The New St Petersburg Pier District has so much to offer. St. Petersburg has always had a pier. In fact, in the city’s early days, it had several of them jutting out into Tampa Bay. But none can compete with the new St. Petersburg Pier that opened in July. It’s not just a Pier—it’s a Pier District!
The New St. Petersburg Pier District includes a variety of dining and shopping options, interactive experiences, a spacious family park with a custom-built, million-dollar playground, fishing pier, art installations, beach area and breathtaking views of the waterfront as well as restaurants and shops.
Visitors can arrive to the New St Petersburg Pier District via boat and dock at one of the courtesy boat slips set to be completed in October just inside the central yacht basin’s entrance, south of Doc Ford’s restaurant, or they can drive and park in a lot fit-out with solar photovoltaic canopies. Once visitors are at the park, they can hop on the eco-friendly trams that continuously run connecting the entire property. (RIGHT-Marina Photo by Charlie Alestra)
One of the highlights of the new St. Petersburg Pier is its Discovery Center and Wet Classroom, run by Tampa Bay Watch, an environmental organization dedicated to the protection and restoration of the Tampa Bay estuary. It has interactive indoor classrooms and an outdoor “wet” classroom and observation deck.
The highly anticipated opening of the 26-acre New St Petersburg Pier District marks a historic moment for the St. Petersburg community. One of the Pier Approach project’s most unique artistic installations is the “Bending Arc,” an aerial sculpture by internationally renowned artist and Tampa Bay native Janet Echelman. Her newest permanent work is a billowing net creation with more than 1.6 million knots and 180 miles of twine that stands 72 feet in height at its tallest point and spans over 1.5 acres above the park’s tree canopy. It brilliantly shines at night with colored LED specialty lighting. (RIGHT) Bending Arc by Janet Echelman
Other project components include an interactive splash pad, tilted lawn, the Spa Beach Pavilion, the Marketplace with its Solar Shade Structures and Market Stalls, the 35,000-sq. ft. pier plaza, a fishing deck and the Pier’s focal point, the five-story Pierhead building.
Among the Pier’s resiliency and sustainability elements are five of the previous pier’s caissons that have been preserved and are now being used to support the fishing deck of the new pier. The new 24 by 24 in. precast concrete pile foundations were driven an average of 75 ft. below the mudline and are made with FDOT class five concrete, including admixtures for extreme marine environments and weather conditions and built to have a lifetime of at least 75 years.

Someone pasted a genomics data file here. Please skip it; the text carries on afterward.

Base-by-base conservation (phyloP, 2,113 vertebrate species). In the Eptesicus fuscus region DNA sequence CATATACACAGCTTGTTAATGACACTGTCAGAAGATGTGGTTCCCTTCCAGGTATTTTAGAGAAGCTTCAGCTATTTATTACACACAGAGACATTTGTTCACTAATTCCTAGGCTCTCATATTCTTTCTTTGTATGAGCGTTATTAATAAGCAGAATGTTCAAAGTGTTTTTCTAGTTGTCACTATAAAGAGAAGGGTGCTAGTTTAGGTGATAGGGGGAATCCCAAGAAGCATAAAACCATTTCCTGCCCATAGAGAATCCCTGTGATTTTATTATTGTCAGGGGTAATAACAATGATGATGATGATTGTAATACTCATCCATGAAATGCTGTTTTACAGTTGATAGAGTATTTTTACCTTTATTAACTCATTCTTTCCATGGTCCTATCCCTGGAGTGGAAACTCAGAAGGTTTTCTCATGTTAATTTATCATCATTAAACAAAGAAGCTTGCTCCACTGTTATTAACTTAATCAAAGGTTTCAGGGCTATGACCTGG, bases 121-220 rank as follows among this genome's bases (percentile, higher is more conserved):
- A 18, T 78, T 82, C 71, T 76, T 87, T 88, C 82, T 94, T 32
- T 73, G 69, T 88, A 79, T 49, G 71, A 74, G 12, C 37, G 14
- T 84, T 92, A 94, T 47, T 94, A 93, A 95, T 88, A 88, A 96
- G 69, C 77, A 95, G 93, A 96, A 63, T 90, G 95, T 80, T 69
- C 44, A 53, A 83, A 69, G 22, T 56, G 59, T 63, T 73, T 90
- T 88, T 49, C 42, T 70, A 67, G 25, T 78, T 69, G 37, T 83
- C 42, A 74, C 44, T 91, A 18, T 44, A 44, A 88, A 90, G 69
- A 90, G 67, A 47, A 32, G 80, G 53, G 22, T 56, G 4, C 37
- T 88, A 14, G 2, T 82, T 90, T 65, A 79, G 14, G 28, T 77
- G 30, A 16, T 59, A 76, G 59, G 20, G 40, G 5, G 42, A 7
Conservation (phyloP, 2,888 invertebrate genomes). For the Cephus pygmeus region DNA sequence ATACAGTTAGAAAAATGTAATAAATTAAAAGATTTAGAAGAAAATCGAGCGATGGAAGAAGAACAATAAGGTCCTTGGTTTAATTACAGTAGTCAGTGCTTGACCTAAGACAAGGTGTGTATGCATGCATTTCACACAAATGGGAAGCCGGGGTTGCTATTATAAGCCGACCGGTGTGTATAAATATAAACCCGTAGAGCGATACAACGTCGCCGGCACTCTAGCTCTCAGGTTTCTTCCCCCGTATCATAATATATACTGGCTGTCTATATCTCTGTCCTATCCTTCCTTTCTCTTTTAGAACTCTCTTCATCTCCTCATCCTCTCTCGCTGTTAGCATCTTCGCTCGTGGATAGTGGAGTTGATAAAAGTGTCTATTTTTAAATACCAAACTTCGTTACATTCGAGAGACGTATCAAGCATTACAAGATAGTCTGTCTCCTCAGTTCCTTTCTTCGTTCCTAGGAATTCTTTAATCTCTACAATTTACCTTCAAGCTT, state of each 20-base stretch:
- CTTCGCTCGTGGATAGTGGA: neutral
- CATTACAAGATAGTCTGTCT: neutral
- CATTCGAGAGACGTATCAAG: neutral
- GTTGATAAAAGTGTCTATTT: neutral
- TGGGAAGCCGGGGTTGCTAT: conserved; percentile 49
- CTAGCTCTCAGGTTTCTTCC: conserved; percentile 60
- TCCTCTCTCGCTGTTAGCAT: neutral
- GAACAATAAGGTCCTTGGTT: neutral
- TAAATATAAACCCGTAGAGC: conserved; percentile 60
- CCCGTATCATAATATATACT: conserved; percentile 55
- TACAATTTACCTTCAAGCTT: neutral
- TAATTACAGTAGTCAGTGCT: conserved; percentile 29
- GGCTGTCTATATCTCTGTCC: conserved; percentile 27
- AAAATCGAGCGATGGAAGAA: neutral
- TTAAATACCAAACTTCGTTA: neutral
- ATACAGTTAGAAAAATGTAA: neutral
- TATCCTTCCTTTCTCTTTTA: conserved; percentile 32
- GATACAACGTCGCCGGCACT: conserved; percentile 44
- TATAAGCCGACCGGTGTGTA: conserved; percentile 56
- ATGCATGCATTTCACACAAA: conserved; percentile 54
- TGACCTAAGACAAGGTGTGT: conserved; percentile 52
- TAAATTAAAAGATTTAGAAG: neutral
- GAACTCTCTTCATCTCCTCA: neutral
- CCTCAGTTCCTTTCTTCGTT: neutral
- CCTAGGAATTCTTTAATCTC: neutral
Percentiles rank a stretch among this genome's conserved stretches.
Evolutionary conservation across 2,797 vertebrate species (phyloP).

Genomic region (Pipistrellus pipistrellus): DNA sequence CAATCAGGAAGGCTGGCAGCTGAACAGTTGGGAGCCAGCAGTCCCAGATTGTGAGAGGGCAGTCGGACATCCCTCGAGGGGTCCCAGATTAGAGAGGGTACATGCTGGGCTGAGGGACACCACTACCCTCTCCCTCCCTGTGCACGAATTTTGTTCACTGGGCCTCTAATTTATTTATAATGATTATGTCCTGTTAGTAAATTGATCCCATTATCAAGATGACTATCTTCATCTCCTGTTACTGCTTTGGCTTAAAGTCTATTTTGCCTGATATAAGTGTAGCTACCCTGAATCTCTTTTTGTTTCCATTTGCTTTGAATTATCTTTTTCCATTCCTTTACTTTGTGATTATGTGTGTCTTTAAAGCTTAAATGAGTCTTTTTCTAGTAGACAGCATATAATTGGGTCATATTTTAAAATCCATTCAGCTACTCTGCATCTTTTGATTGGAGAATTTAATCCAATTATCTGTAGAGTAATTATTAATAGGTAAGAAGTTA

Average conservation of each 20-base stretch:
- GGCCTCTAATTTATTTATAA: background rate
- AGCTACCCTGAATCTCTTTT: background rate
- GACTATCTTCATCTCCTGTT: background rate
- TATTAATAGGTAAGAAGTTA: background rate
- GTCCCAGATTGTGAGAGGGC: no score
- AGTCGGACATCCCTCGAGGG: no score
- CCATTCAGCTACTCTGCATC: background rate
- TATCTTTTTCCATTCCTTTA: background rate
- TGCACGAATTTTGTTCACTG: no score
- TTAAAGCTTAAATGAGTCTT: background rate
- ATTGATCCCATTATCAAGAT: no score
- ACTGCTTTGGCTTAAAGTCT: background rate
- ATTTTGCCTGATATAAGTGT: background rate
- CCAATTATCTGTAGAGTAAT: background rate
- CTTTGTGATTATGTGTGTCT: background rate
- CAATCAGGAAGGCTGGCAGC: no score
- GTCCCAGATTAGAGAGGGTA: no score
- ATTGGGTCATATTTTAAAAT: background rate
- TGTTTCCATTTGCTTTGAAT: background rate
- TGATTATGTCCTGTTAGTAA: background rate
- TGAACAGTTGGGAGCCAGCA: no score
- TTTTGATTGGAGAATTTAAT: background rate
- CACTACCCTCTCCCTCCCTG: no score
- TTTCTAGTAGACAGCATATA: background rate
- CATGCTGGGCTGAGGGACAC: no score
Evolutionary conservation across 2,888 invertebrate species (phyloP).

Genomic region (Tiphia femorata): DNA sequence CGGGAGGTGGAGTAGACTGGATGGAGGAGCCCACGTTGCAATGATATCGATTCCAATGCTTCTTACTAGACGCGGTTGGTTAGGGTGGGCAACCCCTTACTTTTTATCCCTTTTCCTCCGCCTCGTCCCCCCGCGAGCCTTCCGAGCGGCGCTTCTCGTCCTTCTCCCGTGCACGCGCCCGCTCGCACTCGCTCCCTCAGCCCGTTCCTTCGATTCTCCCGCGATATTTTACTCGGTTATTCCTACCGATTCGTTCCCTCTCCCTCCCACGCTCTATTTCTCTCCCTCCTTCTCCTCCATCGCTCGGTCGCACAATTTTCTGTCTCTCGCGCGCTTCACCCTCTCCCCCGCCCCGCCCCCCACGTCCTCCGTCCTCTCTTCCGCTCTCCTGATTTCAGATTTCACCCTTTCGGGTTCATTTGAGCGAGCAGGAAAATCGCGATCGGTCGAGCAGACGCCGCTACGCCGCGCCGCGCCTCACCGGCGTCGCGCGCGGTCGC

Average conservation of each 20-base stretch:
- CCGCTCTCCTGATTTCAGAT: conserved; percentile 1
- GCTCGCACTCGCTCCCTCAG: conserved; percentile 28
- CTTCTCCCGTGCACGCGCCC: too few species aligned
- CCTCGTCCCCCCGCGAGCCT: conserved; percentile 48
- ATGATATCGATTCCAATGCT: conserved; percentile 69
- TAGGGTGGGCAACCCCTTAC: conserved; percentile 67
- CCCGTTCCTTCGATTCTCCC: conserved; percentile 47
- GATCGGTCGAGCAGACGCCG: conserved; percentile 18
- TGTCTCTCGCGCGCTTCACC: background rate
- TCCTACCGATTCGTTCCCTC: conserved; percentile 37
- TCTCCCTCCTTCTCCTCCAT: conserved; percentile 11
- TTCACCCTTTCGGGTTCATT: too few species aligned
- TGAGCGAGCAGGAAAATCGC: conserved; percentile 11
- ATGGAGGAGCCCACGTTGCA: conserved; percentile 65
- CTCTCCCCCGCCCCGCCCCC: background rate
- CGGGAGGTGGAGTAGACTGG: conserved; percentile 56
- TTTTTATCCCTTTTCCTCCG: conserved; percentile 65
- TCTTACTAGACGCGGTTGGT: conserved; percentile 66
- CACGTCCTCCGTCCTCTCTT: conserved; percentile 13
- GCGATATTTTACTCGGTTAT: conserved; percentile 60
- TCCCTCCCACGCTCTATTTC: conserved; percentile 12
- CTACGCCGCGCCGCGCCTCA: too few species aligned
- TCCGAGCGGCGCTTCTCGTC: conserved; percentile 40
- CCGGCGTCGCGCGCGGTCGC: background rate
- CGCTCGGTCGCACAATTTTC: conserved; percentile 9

In addition to taking wind, weather and hurricane risks into consideration when designing and building the structure, the new Pier has been elevated to consider projected sea level rise through the year 2100 as it was raised more than 5 ft. above that of previous piers.
In all, the new Pier District facility cost $93 million, nearly twice the original estimate, but the district has grown from its original 5.5 acres to 26 acres and has become a free waterfront destination for families from throughout Tampa Bay and visitors from across the country and beyond. A large portion of the funds were provided by donations. (LEFT Entrance of new St. Petersburg Pier District by Charlie Alestra)
The new St. Petersburg Pier District replaces the most recent pier. The Inverted Pyramid, with its unconventional, forward-thinking structure was built on top of the 1926 Pier head. Designed by noted architect William Harvard, Sr., it opened to the public in 1973. The iconic design continued the tradition of an over–water public gathering place and tourist attraction in downtown St. Petersburg for four decades until it closed in 2013 to make way for the new St. Petersburg Pier. Over the years, it housed three restaurants, snack bars, miniature golf, novelty shops, an aquarium and breathtaking views of Tampa Bay.
The structure closed in 2013 (LEFT) to make way for a new St. Petersburg Pier. The new Pier was designed by Rogers Partners, ASD | SKY, and landscape architect Ken Smith Workshop, is the eighth pier St. Petersburg has had since the late 19th century. With a rich history that dates back 130 years, the original Railroad Pier was built in 1889. The Pier Approach was Designed by W Architecture, Landscape Architecture LLC and Wannemacher Jensen Architects. The City of St. Petersburg engaged the public in the project to redesign and redevelop the pier, with Skanska selected to provide preconstruction and construction management services for both the Pier and the accompanying Pier Approach. focused on elevating the pedestrian experience.
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